In the following passage from the author’s The Durbar, his record in 100 paintings of the 1902 ceremony in Delhi that announced the accession of Edward VII, he tells of his discovery of the beauties of Indian art and its current perilous condition. — George P. Landow
One day, when we arrived at the Camp, the Major had around him two or three old native pictures, with a view to planning a portion of the Retainers' Procession on the same lines. He showed great appreciation, and when I examined these pictures I began to realise how excellent they were. I was in raptures. The technique was simply marvellous; the pigment pure and clear and crisp. These ancient Indian painters had very different pigment from that which we use. It was curiously like the best of the old Chinese work; they must have used a very crisp white.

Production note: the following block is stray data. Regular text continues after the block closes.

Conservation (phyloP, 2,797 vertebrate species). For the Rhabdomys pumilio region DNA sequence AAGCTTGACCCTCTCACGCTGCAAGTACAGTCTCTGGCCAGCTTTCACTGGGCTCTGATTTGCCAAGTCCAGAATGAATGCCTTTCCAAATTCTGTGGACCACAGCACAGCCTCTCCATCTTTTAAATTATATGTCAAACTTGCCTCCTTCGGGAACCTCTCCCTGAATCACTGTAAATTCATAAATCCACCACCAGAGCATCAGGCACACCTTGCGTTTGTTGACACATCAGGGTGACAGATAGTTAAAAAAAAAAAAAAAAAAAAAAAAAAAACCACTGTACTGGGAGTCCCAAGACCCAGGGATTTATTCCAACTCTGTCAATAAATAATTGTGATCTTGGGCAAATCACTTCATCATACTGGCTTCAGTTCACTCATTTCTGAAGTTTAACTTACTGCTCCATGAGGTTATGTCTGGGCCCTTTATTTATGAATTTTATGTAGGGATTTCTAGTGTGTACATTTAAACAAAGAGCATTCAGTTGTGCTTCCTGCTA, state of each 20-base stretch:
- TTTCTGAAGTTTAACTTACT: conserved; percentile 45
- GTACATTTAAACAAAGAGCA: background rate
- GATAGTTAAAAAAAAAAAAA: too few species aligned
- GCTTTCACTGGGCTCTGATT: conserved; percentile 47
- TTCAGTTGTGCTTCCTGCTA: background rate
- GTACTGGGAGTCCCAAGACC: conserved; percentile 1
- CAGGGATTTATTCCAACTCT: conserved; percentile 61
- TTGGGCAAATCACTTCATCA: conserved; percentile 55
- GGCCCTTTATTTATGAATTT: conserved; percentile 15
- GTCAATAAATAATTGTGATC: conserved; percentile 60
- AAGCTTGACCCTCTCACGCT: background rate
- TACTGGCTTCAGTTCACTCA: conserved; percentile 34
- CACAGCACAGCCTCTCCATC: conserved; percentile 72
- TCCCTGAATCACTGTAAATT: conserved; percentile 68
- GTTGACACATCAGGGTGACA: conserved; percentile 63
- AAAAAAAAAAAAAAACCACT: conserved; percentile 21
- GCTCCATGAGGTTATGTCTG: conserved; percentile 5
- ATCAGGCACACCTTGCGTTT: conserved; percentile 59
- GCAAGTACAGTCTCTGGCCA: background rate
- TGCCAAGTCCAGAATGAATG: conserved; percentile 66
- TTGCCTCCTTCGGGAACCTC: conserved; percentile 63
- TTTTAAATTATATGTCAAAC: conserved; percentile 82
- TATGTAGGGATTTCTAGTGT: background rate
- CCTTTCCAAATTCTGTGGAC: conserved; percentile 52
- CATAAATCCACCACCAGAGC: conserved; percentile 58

While I was explaining the beauties of one of these pictures to the Major, He suddenly talked of an artist, a native in whom he was very much interested, a man whom he would like me to meet. He sent for the artist. This was an opportunity I had longed for to be able to talk technically to a native artist. In a way he expressed the feeling of Indian artists generally; and our conversation left me saddened rather and disappointed. I began by asking what white the old painters used. He said, "Oh, that white no good only common white you buy in bazaars. Much better Chinese white the white of Robertson you get in England that very fine." I was disgusted. It was a knock-down blow to me; yet I battled with him. . I got on to another track. I talked about the little clean-cut lines in some of the old work, lines no thicker than a hair, evidently put on with a brush so fine that one marvels how they could ever have been made. Here the artist was much more encouraging. He told me that for executing this fine work the brushes must be made specially by the artist. I was glad to hear him say this. He told me that all artists in India made their own brushes, especially those for doing the fine work, the small work.